For the one-gun rifleman who seldom pursues game larger than deer, and who also needs to rid the pasture of hogs and coyotes, there may be no better choice than the flat-shooting .25-’06 Rem. Truth be known, the mild-mannered cartridge’s ability to utilize bullets weighing upward of 120 grs. makes it a much better choice for big-game hunting than the .243 Win., even for youth, novices and the recoil shy, while 115- and 120-gr. projectiles are equally effective for large quarry as 130-gr. bullets in the .270 Win., but with less recoil. As you can see, this .25-cal. cartridge is no quarter-bore.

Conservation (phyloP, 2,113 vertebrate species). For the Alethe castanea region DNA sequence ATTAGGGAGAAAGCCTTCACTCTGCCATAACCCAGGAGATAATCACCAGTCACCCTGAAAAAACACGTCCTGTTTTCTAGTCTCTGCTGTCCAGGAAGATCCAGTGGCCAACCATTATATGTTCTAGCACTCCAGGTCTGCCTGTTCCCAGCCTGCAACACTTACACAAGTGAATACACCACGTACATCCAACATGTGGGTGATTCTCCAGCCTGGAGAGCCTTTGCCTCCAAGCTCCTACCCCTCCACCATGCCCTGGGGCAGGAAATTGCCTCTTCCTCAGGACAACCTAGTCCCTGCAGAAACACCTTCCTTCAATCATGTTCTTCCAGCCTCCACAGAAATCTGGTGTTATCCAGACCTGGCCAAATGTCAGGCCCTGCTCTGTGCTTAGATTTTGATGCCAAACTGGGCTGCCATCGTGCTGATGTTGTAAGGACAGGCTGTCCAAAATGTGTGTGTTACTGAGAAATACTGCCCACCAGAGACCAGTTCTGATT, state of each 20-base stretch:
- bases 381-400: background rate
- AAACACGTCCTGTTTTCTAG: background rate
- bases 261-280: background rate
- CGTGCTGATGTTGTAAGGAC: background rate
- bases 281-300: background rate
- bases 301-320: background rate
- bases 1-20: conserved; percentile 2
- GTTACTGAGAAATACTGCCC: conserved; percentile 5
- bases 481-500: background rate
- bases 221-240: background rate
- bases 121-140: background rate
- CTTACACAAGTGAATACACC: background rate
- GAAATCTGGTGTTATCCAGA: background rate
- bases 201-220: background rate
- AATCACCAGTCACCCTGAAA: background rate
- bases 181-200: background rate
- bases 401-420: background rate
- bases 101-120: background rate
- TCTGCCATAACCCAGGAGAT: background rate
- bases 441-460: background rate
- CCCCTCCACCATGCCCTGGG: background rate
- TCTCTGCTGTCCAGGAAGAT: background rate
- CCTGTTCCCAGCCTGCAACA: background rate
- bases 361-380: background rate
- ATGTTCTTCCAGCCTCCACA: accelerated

Latest Loads: .25-06 Rem.
There are few places in the country more impressive than The Cody Firearms Museum for history buffs and firearms enthusiasts, and Henry Repeating Arms, Baron Engraving and Davidson’s have created something special to support the facility.
By the latter part of the 1830s, most of the major powers finally let practicality overcome economy, realizing that it was time to switch their small arms over from flintlock to percussion. Britain and France were among the earliest, with the United States following suit in short order—the Americans fielding the handsome Model of 1842.
Externally configured as a standard vertical fore-grip, the B&T Unigrip QD With Bipod Foldable, as its name suggests, also features a throw-lever Picatinny-rail attachment clamp and more.
Now in their 20th year, the Golden Bullseye Awards are chosen annually to recognize the firearm industry’s best new offerings. Here is this year’s winners as selected by the editors of “The World’s Oldest And Largest Firearm Authority.”